Up until recently, Elementary OS was my platform of choice. It’s an elegant, simple, and user-friendly solution for the desktop. One thing that the Elementary developers do that I believe is fairly wise is to not allow upgrades from one major release to another. In other words, if you use Elementary OS Loki, you can’t upgrade to Juno. To get the benefits of Juno, you must do a full-blown re-install of the OS.

Why is this route wise? My latest adventures in Linux will help explain.

A few months ago, I purchased a System76 Thelio. It’s a beast of a desktop, while at the same a masterful work of art. Preinstalled on that desktop machine was System76’s own Pop!_OS. Based on Ubuntu, it seemed like a great way for me to dive back into the GNOME desktop. So I did. It took no time to get accustomed to the new workflow with GNOME. Once my fingers understood the new keyboard shortcuts, I was good to go.

This is where it gets interesting.

SEE: 20 quick tips to make Linux networking easier (free PDF) (TechRepublic)

The big upgrade

Everything was working great. But then Ubuntu officially released 19.04, and my fingers were itching to type do-release-upgrade. Before bed one night, I opened a terminal and issued the command to run the upgrade. It was a fairly safe assumption that System76 vetted everything, and the upgrade would go off without a hitch.

My assumption was correct–System76 did their work.

Upon rebooting, it seemed like the upgrade was successful. Not one thing was wrong. Yes, GNOME was slightly different, and the default icon theme wasn’t quite as slick as the previous one, but the end result provided an improved experience. The Thelio ran faster and smoother, which is a feat in and of itself considering how blazingly fast it was, to begin with.

Until (you knew it was coming) the dreaded suspend occurred. Since this isn’t a laptop, suspend isn’t a big deal. But when I logged back into the desktop, I discovered something odd. Both trackpads I use (a Logitech T650 and an MS Arc Mouse–don’t judge me) no longer scrolled. They would both move the cursor and successfully click on items, but scrolling would not happen.

After digging around, I realized the issue was the 5.x kernel. Since there was no time table for the fix, I decided to reboot with the previous (4.18) kernel. But alas, no matter how I configured GRUB, I couldn’t reach the GRUB menu, which was odd, as I was always able to make things work with Linux. Was I destined to return to my old scroll wheel mouse? I’d grown to really like that Arc Mouse, so the idea of having that physical wheel under finger had me shaking my first-world head.

SEE: System update policy template download (Tech Pro Research)

And so, I hopped into a Pop!_OS chat to get the scoop. Turns out, the Thelio/Pop!_OS combination used UEFI, which is managed in a completely different configuration file.

The more fool I.

After making a quick configuration change (I’ll address this in another article), I rebooted and was able to choose between the 4.18 and the 5.x kernels. With the 4.18 kernel running, scrolling functioned as expected, and I could get back to work. Sure, I was missing out on some of the improvements found in the 5.x kernel, but the ability to scroll took precedence. It’s the small things.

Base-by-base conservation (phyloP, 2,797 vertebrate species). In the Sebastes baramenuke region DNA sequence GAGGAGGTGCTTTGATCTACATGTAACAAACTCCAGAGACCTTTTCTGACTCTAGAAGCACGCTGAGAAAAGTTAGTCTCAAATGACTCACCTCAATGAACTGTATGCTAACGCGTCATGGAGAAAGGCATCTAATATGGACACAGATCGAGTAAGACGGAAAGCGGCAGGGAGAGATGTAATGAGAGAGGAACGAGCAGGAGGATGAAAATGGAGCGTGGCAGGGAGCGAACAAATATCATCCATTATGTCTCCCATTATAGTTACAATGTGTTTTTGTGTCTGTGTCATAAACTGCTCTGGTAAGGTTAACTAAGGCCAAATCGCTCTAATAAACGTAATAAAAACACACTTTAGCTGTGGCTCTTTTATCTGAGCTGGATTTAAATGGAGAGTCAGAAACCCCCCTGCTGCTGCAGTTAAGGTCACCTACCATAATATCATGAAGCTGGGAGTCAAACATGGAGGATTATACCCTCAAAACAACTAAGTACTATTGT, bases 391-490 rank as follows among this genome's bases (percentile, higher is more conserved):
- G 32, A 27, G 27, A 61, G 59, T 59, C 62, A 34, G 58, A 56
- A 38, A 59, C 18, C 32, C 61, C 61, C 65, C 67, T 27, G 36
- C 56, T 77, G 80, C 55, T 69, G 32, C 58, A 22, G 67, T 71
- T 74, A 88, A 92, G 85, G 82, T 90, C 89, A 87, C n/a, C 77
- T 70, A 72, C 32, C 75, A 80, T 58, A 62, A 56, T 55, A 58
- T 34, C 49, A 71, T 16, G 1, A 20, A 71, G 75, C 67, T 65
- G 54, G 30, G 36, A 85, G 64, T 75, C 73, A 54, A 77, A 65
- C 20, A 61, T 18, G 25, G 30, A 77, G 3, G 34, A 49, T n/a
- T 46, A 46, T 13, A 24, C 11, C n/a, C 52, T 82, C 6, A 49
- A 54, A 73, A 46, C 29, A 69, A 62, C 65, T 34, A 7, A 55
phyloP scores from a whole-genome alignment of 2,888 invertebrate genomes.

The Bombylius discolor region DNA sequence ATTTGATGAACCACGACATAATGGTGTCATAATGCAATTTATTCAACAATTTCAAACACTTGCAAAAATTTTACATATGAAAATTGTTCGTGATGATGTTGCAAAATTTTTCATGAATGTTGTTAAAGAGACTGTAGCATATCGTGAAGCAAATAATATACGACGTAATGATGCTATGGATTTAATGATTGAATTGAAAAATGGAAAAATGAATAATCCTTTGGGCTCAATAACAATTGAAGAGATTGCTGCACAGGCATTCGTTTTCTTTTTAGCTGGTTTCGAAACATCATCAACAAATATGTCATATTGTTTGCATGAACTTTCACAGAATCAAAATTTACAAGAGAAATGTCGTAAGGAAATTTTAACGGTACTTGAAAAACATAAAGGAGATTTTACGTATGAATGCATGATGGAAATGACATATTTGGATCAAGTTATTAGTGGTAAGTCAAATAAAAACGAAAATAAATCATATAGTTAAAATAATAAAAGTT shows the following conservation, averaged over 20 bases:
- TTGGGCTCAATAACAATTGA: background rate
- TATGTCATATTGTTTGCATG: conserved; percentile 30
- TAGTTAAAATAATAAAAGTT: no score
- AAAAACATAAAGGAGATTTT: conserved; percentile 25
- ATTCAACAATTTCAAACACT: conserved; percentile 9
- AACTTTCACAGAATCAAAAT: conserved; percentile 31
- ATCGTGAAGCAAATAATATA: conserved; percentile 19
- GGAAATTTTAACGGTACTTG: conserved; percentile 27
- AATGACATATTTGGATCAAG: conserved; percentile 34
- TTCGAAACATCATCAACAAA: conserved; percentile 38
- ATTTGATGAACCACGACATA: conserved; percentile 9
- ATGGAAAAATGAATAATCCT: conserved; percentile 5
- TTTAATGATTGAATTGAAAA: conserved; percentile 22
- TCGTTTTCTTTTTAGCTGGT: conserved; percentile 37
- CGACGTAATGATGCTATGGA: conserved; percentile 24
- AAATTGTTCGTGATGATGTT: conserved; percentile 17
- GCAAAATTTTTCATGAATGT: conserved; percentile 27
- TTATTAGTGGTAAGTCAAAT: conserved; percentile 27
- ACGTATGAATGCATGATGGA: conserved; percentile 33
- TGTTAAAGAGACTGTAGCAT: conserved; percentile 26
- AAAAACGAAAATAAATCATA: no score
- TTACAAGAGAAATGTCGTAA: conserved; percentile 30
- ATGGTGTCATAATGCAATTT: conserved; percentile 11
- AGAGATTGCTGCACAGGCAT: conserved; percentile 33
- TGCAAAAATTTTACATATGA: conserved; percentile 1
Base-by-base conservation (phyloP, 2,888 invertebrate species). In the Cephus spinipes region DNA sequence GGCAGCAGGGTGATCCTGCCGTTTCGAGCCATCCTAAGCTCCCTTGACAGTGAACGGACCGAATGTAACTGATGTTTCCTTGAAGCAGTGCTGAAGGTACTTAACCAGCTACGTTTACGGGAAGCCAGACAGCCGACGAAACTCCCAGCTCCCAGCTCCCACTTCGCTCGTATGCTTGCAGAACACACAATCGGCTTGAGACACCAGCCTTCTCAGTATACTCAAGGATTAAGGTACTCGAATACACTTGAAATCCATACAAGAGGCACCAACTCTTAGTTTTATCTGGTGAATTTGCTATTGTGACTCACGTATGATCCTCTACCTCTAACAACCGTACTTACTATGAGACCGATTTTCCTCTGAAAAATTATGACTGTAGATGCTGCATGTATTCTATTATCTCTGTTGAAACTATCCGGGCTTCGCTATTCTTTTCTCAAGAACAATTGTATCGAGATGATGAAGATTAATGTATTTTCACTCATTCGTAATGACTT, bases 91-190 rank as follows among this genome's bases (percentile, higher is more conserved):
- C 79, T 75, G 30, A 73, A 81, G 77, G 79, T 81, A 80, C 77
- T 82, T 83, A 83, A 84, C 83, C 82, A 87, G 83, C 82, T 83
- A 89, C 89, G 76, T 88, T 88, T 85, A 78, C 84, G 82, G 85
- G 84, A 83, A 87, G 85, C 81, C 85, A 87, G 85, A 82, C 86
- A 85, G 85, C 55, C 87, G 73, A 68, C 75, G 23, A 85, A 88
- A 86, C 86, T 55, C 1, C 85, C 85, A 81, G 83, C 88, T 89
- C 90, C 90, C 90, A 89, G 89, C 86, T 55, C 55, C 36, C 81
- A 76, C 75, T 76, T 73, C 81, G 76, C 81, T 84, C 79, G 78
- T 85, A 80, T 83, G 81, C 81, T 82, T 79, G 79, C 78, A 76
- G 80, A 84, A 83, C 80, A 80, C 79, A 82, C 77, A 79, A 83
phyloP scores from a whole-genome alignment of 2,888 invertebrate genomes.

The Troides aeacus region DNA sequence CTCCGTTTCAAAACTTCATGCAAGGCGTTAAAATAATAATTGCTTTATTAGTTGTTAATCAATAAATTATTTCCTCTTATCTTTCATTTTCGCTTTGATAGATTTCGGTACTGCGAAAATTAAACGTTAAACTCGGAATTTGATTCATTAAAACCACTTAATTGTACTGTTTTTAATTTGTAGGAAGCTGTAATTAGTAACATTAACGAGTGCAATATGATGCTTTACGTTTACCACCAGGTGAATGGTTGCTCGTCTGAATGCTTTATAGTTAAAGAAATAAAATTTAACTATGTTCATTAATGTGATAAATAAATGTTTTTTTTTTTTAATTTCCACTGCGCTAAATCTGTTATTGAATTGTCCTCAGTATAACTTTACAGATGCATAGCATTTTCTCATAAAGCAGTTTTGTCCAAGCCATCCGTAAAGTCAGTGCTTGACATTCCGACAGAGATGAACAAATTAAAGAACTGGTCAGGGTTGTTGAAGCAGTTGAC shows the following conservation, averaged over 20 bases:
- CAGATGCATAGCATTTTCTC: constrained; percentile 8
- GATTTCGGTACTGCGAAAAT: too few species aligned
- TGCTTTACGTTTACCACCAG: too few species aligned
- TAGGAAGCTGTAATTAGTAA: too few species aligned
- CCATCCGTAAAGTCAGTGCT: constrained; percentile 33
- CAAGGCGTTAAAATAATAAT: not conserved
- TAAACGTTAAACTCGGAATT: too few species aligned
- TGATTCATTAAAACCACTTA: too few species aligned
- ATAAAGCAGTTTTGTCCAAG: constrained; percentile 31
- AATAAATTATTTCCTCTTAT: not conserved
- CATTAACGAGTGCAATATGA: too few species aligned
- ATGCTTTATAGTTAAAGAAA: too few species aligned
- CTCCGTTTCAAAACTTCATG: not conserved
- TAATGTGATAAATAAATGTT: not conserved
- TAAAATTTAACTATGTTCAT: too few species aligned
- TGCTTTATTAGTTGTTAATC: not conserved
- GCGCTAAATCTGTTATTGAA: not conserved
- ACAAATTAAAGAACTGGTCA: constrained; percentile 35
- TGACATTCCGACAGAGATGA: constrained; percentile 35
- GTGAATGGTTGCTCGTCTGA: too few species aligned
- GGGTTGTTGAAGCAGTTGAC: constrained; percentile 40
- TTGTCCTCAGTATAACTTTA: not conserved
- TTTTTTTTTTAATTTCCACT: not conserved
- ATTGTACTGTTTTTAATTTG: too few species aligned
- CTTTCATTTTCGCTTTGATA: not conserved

That 4.18 kernel saved me from a frustrating workflow. But, because this is Linux, you can always retain a functioning kernel. This makes it possible when a newer, shinier kernel comes along to install it without the fear that your computer will be rendered unbootable or hampered in any way (so long as you configure the UEFI boot to grant you access to the advanced boot options).

Try that in Windows.

On second thought, don’t. Because you can’t.

SEE: Server deployment/migration checklist (Tech Pro Research)

Not the stuff for newbies

I will grant you that this is not something new-to-Linux users might undertake. Because most new Linux users won’t run the do-release-upgrade command, they won’t find themselves in situations that require them to edit the loader.conf file (hint, hint). But for those who like to experiment, anything is possible.

And that is part of the profound difference between Linux and other operating systems. Linux works flawlessly for new users. At the same time, Linux makes it possible for experienced users to tinker to their heart’s content. When things do go wrong, Linux gives you all the tools necessary to fix the problems.

I won’t deny that over the years I’ve had Linux installations go awry. But each and every time, I resolved the problems without too much hassle. There were a scant few occasions where the only path to resolution was a complete reinstallation. Even then, Linux is one of the easiest operating systems on the market to install.

SEE: Linux, Android, and More Open Source Tech coverage (TechRepublic on Flipboard)

Linux desktop thriving

You may think that Linux on the desktop is dead. It’s not. Given the state of Linux desktop distributions, it’s all too clear that Linux, as a desktop operating system, is better than ever. The Linux desktop has become a set-it-and-forget-it environment where “just works” is the modus operandi. And on those rare occasions, where things do go astray, it’s always possible to resolve the issue, without too much strain or stress.

This difference between Linux and other operating systems has shown itself to me many times over the years. When it reared up this time, it dawned on me just how profound it is.